Once the tool is moving at full speed, monitor the bore, air hose and production rate. Make sure the hose does not hook onto the edge of the pit or coil up. Most operators want to see a production rate of approximately one to 1.5 ft per minute.
However, in soft soils, a tool may achieve rates of 0.5 to 3 ft per minute, but the tool also has the potential to swim (not progress) in these ground conditions. You can minimize tool swimming by slightly closing the oiler valve until the tool regains traction and starts progressing again. It’s also important to monitor the compressor and maintain pressure at 110 psi.
Monitoring the Tool and Reversing Technique
When a tool crosses over, under or next to another utility, you should verify that contact has not been made with the existing utility. This can be done through soft dig techniques such as potholing with vacuum excavation.
Should a tool dramatically slow down during a bore, you need to determine if soil conditions have changed, if the tool has run low on oil or if an obstruction has been encountered. If the tool is impacting and still not making progress, that is a strong indicator that an obstruction has been met in the bore path. If that happens, you may want to let the tool continue to hammer for a short period or reverse the tool out of the bore and start from a different location.
Equally important to the boring process is the reversing of the tool. Most occurrences of a tool shutting down or getting stuck are during reversing.
When reversing, pull and keep good tension on the air supply line. This is critical to help reduce the risks of backing over the air supply line and shutting down the air supply to the tool. Also, monitor tool production when reversing and adjusting the oiler valve to help minimize tool swimming and the risk of backing over the hose.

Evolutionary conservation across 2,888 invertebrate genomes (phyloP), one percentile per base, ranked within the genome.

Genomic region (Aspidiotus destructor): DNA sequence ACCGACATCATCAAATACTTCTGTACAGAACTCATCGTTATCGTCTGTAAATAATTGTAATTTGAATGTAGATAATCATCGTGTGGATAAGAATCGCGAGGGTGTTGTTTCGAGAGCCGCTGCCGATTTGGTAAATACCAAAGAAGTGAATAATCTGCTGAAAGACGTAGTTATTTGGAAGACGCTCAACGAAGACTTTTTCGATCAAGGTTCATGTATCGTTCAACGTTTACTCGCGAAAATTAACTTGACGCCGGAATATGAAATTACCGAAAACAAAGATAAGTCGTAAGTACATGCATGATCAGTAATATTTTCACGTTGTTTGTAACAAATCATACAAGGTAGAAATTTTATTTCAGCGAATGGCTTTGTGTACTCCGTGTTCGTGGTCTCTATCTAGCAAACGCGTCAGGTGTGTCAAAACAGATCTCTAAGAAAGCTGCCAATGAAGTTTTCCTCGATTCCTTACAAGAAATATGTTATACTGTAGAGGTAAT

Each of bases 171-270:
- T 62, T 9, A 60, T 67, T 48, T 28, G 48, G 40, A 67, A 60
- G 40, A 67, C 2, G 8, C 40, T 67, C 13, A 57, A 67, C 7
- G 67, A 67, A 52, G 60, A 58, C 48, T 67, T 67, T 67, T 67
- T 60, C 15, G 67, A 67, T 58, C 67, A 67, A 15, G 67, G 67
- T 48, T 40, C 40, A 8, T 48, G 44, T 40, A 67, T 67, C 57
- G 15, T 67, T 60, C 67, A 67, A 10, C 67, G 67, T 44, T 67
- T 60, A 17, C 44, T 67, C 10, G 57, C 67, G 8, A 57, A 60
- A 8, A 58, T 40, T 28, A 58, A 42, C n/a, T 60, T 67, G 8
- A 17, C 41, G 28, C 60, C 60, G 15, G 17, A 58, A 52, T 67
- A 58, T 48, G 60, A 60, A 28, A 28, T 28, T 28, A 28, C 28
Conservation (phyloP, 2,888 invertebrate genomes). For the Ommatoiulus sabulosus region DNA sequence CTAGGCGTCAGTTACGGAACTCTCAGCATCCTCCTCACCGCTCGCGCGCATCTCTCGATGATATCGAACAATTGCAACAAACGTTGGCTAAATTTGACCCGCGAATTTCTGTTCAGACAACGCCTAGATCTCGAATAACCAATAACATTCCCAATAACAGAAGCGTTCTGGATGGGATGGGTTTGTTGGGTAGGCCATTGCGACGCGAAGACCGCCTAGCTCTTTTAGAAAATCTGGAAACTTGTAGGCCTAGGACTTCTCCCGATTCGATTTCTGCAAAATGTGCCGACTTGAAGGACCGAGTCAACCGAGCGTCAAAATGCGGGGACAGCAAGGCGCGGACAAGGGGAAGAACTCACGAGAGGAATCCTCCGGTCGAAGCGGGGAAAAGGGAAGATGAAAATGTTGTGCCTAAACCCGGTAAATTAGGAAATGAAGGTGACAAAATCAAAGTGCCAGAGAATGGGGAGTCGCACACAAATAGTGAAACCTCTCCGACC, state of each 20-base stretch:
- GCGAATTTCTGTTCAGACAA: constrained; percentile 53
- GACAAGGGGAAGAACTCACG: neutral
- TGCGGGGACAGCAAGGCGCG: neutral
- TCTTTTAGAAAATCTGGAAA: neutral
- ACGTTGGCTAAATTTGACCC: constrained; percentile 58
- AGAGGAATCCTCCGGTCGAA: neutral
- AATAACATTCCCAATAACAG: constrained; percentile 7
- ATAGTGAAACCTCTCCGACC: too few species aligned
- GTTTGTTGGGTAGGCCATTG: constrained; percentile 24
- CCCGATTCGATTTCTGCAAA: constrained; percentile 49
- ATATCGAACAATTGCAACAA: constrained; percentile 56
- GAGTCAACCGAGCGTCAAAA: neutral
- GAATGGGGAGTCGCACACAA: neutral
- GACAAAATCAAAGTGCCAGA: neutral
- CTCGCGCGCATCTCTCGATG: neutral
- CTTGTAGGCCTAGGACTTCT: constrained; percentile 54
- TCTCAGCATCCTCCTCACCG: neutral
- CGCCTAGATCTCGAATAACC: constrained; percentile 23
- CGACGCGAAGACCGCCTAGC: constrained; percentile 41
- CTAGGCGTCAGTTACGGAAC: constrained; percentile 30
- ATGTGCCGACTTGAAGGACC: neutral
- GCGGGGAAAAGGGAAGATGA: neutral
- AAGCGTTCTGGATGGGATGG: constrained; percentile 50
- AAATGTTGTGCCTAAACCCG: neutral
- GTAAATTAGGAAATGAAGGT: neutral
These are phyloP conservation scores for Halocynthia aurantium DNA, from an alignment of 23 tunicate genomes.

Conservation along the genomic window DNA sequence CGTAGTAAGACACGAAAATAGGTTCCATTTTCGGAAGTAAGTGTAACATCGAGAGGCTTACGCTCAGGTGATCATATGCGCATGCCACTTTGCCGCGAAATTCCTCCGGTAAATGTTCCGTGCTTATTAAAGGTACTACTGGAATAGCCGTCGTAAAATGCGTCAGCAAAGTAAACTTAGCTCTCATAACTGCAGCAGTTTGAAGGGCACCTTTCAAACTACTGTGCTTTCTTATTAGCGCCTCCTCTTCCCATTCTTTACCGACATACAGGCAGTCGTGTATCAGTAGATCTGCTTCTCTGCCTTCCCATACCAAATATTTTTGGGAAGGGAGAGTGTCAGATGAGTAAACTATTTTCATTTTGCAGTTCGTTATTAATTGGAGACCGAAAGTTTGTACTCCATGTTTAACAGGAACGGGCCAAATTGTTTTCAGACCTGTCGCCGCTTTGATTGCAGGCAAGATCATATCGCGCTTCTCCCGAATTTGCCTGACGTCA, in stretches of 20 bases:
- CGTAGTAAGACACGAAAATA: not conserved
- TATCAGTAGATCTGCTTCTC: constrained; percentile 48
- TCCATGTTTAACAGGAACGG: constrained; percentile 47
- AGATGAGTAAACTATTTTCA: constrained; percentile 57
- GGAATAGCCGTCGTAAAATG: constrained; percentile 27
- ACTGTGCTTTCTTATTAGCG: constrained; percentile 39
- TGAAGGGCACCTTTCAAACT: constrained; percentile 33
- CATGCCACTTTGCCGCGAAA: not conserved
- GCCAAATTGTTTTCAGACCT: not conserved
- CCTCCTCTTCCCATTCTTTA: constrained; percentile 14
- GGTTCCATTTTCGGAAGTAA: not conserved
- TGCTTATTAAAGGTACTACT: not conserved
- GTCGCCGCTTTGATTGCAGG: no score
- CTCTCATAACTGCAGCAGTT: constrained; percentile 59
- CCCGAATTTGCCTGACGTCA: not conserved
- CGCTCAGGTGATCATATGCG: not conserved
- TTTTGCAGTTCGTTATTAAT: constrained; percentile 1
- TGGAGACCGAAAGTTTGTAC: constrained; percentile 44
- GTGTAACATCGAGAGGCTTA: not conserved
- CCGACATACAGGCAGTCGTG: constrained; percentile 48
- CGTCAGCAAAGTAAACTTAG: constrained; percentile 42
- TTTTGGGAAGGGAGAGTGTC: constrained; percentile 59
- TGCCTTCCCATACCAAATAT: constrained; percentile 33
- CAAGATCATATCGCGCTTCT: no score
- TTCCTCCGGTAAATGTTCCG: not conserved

Proper Tool Maintenance
Starting a routine maintenance schedule for your piercing tool is also a great way to minimize problems or on-site repairs. A few factors contribute to the regularity of service: total time used, oiling consistency, ground conditions in which the tool has been used, and the debris in the ground.
No matter the ferocity with which a piercing tool is used, the first and foremost maintenance check is the external whip hose. This small, replaceable component connects the tool to the air supply line and is typically replaced four to five times a year. It is a quick fix that can be done in the field using basic hand tools.
The second regular area of interest in a maintenance schedule is to examine the internal seals. The piston inside the piercing tool cycles at approximately 400 blows per minute. With that rapid pace, well-maintained seals eliminate steel-on-steel contact and help equipment run smoothly. A general rule of thumb is two sets of seals per year, but that number can fluctuate up to five if you use the tool on a more regular basis.
Last, you should be updating the nose of the tool annually, and always reference your tool’s operators and/or maintenance manual for safety messages and further instructions.